Photo by Matthew Usher
A BEM has also been awarded to John Lord, master of the ancient craft of flint knapping. He said:
I would like to thank the Heritage Crafts Association for putting my name forward for this National Honour. I accept this award only on behalf of all skilled flint knappers both past and present, and in particular on behalf of our ancient ancestors whose skills will never be equalled.
All three were nominated for their awards by the Heritage Crafts Association. Vice Chair Patricia Lovett MBE, said:
This is tremendous recognition for the skills and expertise of traditional craftspeople. These honours show the very real value of heritage crafts to people’s lives today.
Deadline: 3 August 2017
The Queen Elizabeth Scholarship Trust (QEST) Heritage Crafts Association Apprenticeship provides funding to enable Apprentices to learn craft skills within companies and from master craftsmen and to support employers to take on Apprentices and nurture a new generation of craftspeople.
The maximum available per apprenticeship is £18,000 over 3 years (or £6,000 per year) and is available to part-fund salaries, training costs and/or materials.
On the application form both Employer and Apprentice will need to explain clearly why the proposed training will develop the Apprentice’s skills. A training plan will also need to be completed, to best demonstrate the Apprentice’s progression route. Applicants are advised to give themselves plenty of time to complete the application.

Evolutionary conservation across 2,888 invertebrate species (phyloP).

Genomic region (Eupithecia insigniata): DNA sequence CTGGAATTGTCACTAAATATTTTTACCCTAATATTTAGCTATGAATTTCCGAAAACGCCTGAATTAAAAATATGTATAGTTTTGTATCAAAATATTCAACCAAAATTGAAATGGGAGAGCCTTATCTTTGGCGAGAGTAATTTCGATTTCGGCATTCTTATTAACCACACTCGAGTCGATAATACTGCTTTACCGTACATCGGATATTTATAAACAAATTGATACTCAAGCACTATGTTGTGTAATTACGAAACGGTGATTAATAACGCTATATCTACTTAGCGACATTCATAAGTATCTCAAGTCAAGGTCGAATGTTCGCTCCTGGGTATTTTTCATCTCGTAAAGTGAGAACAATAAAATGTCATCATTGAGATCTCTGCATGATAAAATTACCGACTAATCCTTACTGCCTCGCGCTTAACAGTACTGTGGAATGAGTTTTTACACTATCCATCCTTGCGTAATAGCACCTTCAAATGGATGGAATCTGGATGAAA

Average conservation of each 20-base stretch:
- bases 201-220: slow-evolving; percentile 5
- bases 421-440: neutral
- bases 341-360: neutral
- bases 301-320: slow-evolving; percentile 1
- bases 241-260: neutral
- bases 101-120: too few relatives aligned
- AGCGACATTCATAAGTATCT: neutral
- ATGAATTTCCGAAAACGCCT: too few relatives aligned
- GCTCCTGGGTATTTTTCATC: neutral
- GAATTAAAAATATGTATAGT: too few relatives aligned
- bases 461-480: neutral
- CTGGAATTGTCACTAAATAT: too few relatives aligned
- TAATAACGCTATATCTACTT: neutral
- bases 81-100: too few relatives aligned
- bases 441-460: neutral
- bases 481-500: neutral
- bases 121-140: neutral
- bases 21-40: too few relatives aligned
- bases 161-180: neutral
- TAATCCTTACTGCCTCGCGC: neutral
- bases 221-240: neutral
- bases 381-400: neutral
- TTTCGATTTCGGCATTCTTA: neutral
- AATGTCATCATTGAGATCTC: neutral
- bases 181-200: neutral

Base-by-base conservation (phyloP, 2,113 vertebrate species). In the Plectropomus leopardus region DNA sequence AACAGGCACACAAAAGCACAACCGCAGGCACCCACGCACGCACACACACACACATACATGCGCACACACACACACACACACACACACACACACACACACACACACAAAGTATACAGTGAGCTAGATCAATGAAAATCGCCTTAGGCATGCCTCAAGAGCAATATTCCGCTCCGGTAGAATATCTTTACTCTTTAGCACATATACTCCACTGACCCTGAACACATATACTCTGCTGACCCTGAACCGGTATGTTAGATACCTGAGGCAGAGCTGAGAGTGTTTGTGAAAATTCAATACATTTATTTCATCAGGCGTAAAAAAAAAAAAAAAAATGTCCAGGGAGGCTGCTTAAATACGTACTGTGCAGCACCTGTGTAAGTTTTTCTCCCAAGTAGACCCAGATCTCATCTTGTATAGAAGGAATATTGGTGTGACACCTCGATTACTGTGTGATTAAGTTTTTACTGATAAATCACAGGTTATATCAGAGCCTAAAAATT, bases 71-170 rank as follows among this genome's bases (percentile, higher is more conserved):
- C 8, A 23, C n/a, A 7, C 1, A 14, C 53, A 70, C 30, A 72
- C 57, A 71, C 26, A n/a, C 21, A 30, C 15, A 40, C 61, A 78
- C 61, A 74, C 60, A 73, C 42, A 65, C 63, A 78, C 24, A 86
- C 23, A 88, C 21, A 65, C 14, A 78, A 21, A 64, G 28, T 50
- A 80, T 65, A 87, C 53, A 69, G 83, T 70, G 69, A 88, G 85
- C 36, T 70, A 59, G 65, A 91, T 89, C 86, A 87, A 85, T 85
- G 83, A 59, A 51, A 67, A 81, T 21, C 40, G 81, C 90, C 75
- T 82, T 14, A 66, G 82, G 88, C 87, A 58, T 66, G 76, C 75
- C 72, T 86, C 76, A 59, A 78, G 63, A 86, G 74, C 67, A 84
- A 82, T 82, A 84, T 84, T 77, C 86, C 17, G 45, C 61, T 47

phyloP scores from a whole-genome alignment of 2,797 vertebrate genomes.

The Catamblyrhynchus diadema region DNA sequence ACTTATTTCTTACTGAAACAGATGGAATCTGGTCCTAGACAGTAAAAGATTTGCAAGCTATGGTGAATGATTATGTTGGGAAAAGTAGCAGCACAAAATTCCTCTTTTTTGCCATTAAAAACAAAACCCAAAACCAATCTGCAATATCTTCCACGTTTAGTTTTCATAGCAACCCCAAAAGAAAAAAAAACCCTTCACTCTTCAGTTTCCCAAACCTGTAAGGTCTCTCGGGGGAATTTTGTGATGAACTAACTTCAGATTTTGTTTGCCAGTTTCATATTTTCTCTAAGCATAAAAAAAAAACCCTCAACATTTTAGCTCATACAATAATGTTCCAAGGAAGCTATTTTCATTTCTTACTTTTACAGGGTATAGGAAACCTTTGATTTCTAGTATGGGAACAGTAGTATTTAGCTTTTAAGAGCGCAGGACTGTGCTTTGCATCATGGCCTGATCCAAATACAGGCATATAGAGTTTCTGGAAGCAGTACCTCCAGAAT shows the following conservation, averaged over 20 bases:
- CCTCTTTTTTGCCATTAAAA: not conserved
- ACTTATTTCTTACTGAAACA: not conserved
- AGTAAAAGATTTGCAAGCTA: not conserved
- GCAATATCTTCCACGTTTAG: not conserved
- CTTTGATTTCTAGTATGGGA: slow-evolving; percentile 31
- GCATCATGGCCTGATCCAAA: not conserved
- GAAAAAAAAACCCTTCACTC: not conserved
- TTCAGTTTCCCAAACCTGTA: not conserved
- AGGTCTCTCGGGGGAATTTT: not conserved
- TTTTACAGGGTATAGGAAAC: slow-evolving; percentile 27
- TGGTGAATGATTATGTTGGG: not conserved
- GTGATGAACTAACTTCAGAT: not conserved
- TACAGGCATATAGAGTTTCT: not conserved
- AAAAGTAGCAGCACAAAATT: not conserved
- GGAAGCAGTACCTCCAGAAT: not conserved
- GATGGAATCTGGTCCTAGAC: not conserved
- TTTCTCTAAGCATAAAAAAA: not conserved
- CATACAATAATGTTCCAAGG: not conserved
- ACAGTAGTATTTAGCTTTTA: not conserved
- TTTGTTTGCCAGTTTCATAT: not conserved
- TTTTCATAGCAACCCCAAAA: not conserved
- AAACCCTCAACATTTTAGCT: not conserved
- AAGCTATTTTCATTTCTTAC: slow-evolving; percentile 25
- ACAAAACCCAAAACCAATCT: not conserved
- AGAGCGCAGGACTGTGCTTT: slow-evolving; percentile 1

Click here for more details and to apply
The last remaining professional fore-edge painter Martin Frost has been awarded Maker of the Year by the Heritage Crafts Association at its Textures of Craft conference on 6 May 2017. Fore-edge painting is one of the seventeen critically endangered crafts identified by the HCA.
Martin took up the craft of vanishing fore-edge painting in 1970, continuing an English tradition that dates back to the 17th Century. Since then he has produced over 3,300 edge-paintings, many on carefully restored antique books. His commitment to the craft as an artist and untiring efforts to raise its profile have won him respect from fellow craftspeople and collectors alike.
Maker of the Year is one of six awards with a total value of up to £27,000 presented this year by the HCA. The other awards were made in partnership with Queen Elizabeth Scholarship Trust (QEST), Marsh Christian Trust and the National Association of Decorative and Fine Arts Societies (NADFAS).
- Leather worker Candice Lau was awarded the HCA/QEST training scholarship. Largely self-taught, Candice designs bespoke leatherwork from her design workshop/studio. The award will enable Candice to attend an intensive 3-month course at the renowned Italian school of leatherwork in Florence, the Scuola di Cuoio, to enhance her technical skills.
- Shoemaker Frances Pinnock was awarded the HCA/NADFAS training bursary to study with cordwainers Carréducker and pattern cutter Fiona Campbell, and to buy the tools and equipment needed to further her career.
- Pamela Emerson was awarded HCA/Marsh Volunteer of the Year for her work with NI Big Sock, a community project involving the creation of a world record breaking patchwork Christmas stocking. Pamela devised the project as a way of highlighting sewing as a valuable skill, celebrating Northern Irish traditions of linen production and shirt making, and bringing communities together in the process.
- Alistair McCallum was awarded the HCA/Marsh Trainer of the Year award. A silversmith who exhibits nationally and internationally and one of the leading practitioners of the Japanese metalworking technique of Mokume Gane, he has been tireless in his efforts to pass on his skills to the next generation of makers.